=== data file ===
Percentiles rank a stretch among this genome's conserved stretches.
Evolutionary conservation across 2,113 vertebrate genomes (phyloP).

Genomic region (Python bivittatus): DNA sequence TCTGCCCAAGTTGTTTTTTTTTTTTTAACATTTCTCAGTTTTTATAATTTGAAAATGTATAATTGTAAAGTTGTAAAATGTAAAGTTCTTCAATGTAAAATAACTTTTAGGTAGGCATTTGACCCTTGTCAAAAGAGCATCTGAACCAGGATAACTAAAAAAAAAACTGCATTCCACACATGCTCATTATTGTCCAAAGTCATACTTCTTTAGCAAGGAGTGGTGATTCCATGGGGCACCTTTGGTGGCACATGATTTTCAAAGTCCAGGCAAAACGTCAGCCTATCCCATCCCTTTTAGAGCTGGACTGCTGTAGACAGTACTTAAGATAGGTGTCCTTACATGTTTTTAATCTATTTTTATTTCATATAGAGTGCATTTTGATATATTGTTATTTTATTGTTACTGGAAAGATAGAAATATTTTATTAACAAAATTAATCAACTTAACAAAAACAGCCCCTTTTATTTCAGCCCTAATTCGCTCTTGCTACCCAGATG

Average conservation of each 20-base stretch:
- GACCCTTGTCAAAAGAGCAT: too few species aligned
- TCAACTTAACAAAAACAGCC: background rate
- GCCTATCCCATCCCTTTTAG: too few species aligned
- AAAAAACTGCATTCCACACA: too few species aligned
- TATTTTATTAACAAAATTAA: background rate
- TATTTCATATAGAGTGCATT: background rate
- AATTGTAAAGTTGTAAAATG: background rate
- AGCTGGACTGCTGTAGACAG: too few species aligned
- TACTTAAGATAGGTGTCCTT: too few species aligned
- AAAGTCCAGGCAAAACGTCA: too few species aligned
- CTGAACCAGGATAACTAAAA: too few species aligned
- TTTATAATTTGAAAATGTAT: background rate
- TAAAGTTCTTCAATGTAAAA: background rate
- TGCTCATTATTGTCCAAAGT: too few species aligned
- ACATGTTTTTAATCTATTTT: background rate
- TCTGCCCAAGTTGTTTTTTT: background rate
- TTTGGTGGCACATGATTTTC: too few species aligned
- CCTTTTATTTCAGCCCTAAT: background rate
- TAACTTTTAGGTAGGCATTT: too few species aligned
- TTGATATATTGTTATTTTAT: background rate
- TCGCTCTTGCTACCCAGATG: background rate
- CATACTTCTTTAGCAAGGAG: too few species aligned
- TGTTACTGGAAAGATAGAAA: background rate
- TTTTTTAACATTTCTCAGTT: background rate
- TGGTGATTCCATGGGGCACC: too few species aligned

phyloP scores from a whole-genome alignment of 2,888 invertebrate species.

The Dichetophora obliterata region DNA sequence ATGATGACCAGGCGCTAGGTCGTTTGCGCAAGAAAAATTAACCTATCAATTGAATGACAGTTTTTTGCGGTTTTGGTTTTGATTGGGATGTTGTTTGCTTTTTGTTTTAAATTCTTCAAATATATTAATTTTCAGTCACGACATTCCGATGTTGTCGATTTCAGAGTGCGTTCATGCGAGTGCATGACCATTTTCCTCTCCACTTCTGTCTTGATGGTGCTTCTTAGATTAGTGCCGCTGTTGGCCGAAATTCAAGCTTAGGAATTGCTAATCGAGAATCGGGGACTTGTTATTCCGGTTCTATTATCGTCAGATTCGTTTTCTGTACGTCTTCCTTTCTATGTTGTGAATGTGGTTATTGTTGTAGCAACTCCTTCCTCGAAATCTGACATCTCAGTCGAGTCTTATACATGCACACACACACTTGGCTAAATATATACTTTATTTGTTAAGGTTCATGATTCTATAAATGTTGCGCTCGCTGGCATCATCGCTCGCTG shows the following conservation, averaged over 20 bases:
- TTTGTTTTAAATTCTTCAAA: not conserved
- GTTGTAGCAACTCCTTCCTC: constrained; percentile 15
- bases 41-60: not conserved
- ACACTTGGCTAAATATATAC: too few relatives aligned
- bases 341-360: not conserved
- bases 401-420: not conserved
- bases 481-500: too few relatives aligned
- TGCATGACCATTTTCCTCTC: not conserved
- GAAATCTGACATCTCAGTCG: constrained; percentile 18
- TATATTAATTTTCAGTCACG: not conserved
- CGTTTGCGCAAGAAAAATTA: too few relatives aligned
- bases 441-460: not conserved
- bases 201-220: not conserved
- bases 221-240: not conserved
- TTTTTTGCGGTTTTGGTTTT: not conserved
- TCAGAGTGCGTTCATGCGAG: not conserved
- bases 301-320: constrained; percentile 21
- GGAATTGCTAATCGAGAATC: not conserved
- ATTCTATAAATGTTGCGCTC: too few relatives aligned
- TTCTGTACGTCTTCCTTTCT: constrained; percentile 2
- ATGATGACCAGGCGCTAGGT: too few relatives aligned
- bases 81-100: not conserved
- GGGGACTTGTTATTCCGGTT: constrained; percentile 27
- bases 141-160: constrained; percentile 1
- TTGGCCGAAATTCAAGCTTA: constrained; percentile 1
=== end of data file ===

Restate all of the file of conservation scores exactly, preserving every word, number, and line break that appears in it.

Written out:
Percentiles rank a stretch among this genome's conserved stretches.
Evolutionary conservation across 2,113 vertebrate genomes (phyloP).

Genomic region (Python bivittatus): DNA sequence TCTGCCCAAGTTGTTTTTTTTTTTTTAACATTTCTCAGTTTTTATAATTTGAAAATGTATAATTGTAAAGTTGTAAAATGTAAAGTTCTTCAATGTAAAATAACTTTTAGGTAGGCATTTGACCCTTGTCAAAAGAGCATCTGAACCAGGATAACTAAAAAAAAAACTGCATTCCACACATGCTCATTATTGTCCAAAGTCATACTTCTTTAGCAAGGAGTGGTGATTCCATGGGGCACCTTTGGTGGCACATGATTTTCAAAGTCCAGGCAAAACGTCAGCCTATCCCATCCCTTTTAGAGCTGGACTGCTGTAGACAGTACTTAAGATAGGTGTCCTTACATGTTTTTAATCTATTTTTATTTCATATAGAGTGCATTTTGATATATTGTTATTTTATTGTTACTGGAAAGATAGAAATATTTTATTAACAAAATTAATCAACTTAACAAAAACAGCCCCTTTTATTTCAGCCCTAATTCGCTCTTGCTACCCAGATG

Average conservation of each 20-base stretch:
- GACCCTTGTCAAAAGAGCAT: too few species aligned
- TCAACTTAACAAAAACAGCC: background rate
- GCCTATCCCATCCCTTTTAG: too few species aligned
- AAAAAACTGCATTCCACACA: too few species aligned
- TATTTTATTAACAAAATTAA: background rate
- TATTTCATATAGAGTGCATT: background rate
- AATTGTAAAGTTGTAAAATG: background rate
- AGCTGGACTGCTGTAGACAG: too few species aligned
- TACTTAAGATAGGTGTCCTT: too few species aligned
- AAAGTCCAGGCAAAACGTCA: too few species aligned
- CTGAACCAGGATAACTAAAA: too few species aligned
- TTTATAATTTGAAAATGTAT: background rate
- TAAAGTTCTTCAATGTAAAA: background rate
- TGCTCATTATTGTCCAAAGT: too few species aligned
- ACATGTTTTTAATCTATTTT: background rate
- TCTGCCCAAGTTGTTTTTTT: background rate
- TTTGGTGGCACATGATTTTC: too few species aligned
- CCTTTTATTTCAGCCCTAAT: background rate
- TAACTTTTAGGTAGGCATTT: too few species aligned
- TTGATATATTGTTATTTTAT: background rate
- TCGCTCTTGCTACCCAGATG: background rate
- CATACTTCTTTAGCAAGGAG: too few species aligned
- TGTTACTGGAAAGATAGAAA: background rate
- TTTTTTAACATTTCTCAGTT: background rate
- TGGTGATTCCATGGGGCACC: too few species aligned

phyloP scores from a whole-genome alignment of 2,888 invertebrate species.

The Dichetophora obliterata region DNA sequence ATGATGACCAGGCGCTAGGTCGTTTGCGCAAGAAAAATTAACCTATCAATTGAATGACAGTTTTTTGCGGTTTTGGTTTTGATTGGGATGTTGTTTGCTTTTTGTTTTAAATTCTTCAAATATATTAATTTTCAGTCACGACATTCCGATGTTGTCGATTTCAGAGTGCGTTCATGCGAGTGCATGACCATTTTCCTCTCCACTTCTGTCTTGATGGTGCTTCTTAGATTAGTGCCGCTGTTGGCCGAAATTCAAGCTTAGGAATTGCTAATCGAGAATCGGGGACTTGTTATTCCGGTTCTATTATCGTCAGATTCGTTTTCTGTACGTCTTCCTTTCTATGTTGTGAATGTGGTTATTGTTGTAGCAACTCCTTCCTCGAAATCTGACATCTCAGTCGAGTCTTATACATGCACACACACACTTGGCTAAATATATACTTTATTTGTTAAGGTTCATGATTCTATAAATGTTGCGCTCGCTGGCATCATCGCTCGCTG shows the following conservation, averaged over 20 bases:
- TTTGTTTTAAATTCTTCAAA: not conserved
- GTTGTAGCAACTCCTTCCTC: constrained; percentile 15
- bases 41-60: not conserved
- ACACTTGGCTAAATATATAC: too few relatives aligned
- bases 341-360: not conserved
- bases 401-420: not conserved
- bases 481-500: too few relatives aligned
- TGCATGACCATTTTCCTCTC: not conserved
- GAAATCTGACATCTCAGTCG: constrained; percentile 18
- TATATTAATTTTCAGTCACG: not conserved
- CGTTTGCGCAAGAAAAATTA: too few relatives aligned
- bases 441-460: not conserved
- bases 201-220: not conserved
- bases 221-240: not conserved
- TTTTTTGCGGTTTTGGTTTT: not conserved
- TCAGAGTGCGTTCATGCGAG: not conserved
- bases 301-320: constrained; percentile 21
- GGAATTGCTAATCGAGAATC: not conserved
- ATTCTATAAATGTTGCGCTC: too few relatives aligned
- TTCTGTACGTCTTCCTTTCT: constrained; percentile 2
- ATGATGACCAGGCGCTAGGT: too few relatives aligned
- bases 81-100: not conserved
- GGGGACTTGTTATTCCGGTT: constrained; percentile 27
- bases 141-160: constrained; percentile 1
- TTGGCCGAAATTCAAGCTTA: constrained; percentile 1